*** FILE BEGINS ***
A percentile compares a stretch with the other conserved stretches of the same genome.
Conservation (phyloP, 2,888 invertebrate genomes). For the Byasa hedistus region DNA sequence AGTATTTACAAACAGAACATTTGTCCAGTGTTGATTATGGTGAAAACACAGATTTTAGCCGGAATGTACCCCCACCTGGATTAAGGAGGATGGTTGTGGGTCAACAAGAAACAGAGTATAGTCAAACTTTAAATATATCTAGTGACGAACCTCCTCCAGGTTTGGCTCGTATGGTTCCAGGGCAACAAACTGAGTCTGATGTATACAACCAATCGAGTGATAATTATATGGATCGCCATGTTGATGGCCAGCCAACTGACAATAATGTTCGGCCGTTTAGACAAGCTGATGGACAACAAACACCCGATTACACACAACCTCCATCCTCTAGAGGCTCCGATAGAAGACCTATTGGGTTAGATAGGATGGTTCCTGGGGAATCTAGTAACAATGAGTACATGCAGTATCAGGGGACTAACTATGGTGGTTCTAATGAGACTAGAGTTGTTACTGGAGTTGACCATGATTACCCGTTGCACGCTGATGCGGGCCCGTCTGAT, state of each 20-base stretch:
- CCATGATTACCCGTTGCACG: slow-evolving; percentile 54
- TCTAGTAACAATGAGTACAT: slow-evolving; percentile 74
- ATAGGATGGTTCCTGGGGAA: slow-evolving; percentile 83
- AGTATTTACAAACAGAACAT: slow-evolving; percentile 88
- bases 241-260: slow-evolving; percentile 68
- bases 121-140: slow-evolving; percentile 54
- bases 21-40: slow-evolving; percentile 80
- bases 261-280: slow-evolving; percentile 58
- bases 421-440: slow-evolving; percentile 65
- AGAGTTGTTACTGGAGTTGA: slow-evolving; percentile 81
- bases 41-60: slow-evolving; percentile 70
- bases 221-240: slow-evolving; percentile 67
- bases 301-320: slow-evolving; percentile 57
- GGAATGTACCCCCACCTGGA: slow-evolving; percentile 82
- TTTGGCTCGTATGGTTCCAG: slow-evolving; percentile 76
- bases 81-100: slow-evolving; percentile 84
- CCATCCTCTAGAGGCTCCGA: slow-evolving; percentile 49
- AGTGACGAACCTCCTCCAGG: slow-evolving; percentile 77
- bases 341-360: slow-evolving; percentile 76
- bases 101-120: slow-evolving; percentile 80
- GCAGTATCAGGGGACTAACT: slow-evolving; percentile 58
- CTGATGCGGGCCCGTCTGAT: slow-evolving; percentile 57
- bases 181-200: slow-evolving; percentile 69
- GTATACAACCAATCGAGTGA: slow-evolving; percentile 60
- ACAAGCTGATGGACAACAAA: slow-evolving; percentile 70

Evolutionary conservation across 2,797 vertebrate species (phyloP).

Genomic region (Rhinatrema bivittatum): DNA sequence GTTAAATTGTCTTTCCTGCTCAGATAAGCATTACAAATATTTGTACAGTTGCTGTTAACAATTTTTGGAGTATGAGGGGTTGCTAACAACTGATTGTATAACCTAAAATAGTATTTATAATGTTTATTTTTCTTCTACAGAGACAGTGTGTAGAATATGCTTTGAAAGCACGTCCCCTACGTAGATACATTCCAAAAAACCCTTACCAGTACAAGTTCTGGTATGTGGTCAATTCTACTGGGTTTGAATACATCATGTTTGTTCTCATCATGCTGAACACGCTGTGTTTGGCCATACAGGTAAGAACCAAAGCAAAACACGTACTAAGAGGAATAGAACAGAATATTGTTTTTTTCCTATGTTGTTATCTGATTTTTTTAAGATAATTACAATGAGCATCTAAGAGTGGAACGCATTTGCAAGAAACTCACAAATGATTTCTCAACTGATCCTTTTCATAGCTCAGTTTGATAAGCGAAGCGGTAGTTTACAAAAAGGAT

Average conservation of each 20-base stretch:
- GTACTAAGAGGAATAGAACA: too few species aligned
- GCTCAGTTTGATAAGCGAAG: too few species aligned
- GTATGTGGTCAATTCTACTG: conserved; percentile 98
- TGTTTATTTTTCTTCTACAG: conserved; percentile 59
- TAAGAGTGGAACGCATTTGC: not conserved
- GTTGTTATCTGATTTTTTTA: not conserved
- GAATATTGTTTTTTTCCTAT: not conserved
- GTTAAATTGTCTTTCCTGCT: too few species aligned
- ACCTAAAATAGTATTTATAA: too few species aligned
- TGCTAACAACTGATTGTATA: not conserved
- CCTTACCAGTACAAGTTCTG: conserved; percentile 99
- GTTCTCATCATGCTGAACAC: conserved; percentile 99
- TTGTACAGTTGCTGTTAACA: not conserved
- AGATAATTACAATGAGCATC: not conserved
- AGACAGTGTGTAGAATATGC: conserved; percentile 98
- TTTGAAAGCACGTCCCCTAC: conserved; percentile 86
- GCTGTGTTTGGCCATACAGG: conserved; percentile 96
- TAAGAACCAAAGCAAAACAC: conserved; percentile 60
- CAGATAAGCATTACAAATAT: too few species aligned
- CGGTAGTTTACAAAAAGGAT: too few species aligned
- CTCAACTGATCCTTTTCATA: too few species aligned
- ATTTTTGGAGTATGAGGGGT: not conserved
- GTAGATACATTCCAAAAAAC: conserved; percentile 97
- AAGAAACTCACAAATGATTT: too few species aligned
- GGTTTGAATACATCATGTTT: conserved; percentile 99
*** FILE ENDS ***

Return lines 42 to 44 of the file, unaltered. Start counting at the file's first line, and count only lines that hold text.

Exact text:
- GTTCTCATCATGCTGAACAC: conserved; percentile 99
- TTGTACAGTTGCTGTTAACA: not conserved
- AGATAATTACAATGAGCATC: not conserved